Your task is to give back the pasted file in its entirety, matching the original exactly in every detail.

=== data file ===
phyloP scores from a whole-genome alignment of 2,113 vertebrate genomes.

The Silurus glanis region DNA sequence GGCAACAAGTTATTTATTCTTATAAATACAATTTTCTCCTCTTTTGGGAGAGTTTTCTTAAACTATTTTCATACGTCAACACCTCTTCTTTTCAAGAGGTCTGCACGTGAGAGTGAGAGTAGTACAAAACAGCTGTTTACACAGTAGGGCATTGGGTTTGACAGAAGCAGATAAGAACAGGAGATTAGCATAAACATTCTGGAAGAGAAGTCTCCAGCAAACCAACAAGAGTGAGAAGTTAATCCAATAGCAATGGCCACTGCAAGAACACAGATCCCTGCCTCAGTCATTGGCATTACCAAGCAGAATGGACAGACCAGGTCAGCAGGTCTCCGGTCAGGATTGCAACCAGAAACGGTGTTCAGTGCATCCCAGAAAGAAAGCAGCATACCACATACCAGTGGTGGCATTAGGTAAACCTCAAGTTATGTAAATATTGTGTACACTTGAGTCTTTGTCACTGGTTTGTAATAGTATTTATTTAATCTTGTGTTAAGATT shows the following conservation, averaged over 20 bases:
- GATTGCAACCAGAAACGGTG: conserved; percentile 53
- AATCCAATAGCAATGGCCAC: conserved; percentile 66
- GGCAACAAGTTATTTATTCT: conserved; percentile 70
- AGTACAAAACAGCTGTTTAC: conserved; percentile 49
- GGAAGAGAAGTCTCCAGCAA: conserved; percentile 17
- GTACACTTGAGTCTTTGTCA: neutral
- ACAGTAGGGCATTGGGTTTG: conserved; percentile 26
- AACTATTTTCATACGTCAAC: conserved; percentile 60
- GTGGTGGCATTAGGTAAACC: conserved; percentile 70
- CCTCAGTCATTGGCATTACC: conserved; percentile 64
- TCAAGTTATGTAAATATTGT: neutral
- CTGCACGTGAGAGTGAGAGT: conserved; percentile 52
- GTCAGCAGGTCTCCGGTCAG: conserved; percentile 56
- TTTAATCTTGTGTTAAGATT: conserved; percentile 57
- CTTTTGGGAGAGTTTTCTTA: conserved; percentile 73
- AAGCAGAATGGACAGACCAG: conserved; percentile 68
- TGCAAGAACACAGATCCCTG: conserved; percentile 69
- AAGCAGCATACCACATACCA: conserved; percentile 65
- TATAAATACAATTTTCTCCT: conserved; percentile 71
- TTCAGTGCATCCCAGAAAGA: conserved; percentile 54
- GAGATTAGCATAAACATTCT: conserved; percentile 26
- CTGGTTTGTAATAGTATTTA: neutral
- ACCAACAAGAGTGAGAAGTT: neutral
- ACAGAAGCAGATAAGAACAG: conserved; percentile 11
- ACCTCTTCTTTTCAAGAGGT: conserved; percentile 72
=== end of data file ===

phyloP scores from a whole-genome alignment of 2,113 vertebrate genomes.

The Silurus glanis region DNA sequence GGCAACAAGTTATTTATTCTTATAAATACAATTTTCTCCTCTTTTGGGAGAGTTTTCTTAAACTATTTTCATACGTCAACACCTCTTCTTTTCAAGAGGTCTGCACGTGAGAGTGAGAGTAGTACAAAACAGCTGTTTACACAGTAGGGCATTGGGTTTGACAGAAGCAGATAAGAACAGGAGATTAGCATAAACATTCTGGAAGAGAAGTCTCCAGCAAACCAACAAGAGTGAGAAGTTAATCCAATAGCAATGGCCACTGCAAGAACACAGATCCCTGCCTCAGTCATTGGCATTACCAAGCAGAATGGACAGACCAGGTCAGCAGGTCTCCGGTCAGGATTGCAACCAGAAACGGTGTTCAGTGCATCCCAGAAAGAAAGCAGCATACCACATACCAGTGGTGGCATTAGGTAAACCTCAAGTTATGTAAATATTGTGTACACTTGAGTCTTTGTCACTGGTTTGTAATAGTATTTATTTAATCTTGTGTTAAGATT shows the following conservation, averaged over 20 bases:
- GATTGCAACCAGAAACGGTG: conserved; percentile 53
- AATCCAATAGCAATGGCCAC: conserved; percentile 66
- GGCAACAAGTTATTTATTCT: conserved; percentile 70
- AGTACAAAACAGCTGTTTAC: conserved; percentile 49
- GGAAGAGAAGTCTCCAGCAA: conserved; percentile 17
- GTACACTTGAGTCTTTGTCA: neutral
- ACAGTAGGGCATTGGGTTTG: conserved; percentile 26
- AACTATTTTCATACGTCAAC: conserved; percentile 60
- GTGGTGGCATTAGGTAAACC: conserved; percentile 70
- CCTCAGTCATTGGCATTACC: conserved; percentile 64
- TCAAGTTATGTAAATATTGT: neutral
- CTGCACGTGAGAGTGAGAGT: conserved; percentile 52
- GTCAGCAGGTCTCCGGTCAG: conserved; percentile 56
- TTTAATCTTGTGTTAAGATT: conserved; percentile 57
- CTTTTGGGAGAGTTTTCTTA: conserved; percentile 73
- AAGCAGAATGGACAGACCAG: conserved; percentile 68
- TGCAAGAACACAGATCCCTG: conserved; percentile 69
- AAGCAGCATACCACATACCA: conserved; percentile 65
- TATAAATACAATTTTCTCCT: conserved; percentile 71
- TTCAGTGCATCCCAGAAAGA: conserved; percentile 54
- GAGATTAGCATAAACATTCT: conserved; percentile 26
- CTGGTTTGTAATAGTATTTA: neutral
- ACCAACAAGAGTGAGAAGTT: neutral
- ACAGAAGCAGATAAGAACAG: conserved; percentile 11
- ACCTCTTCTTTTCAAGAGGT: conserved; percentile 72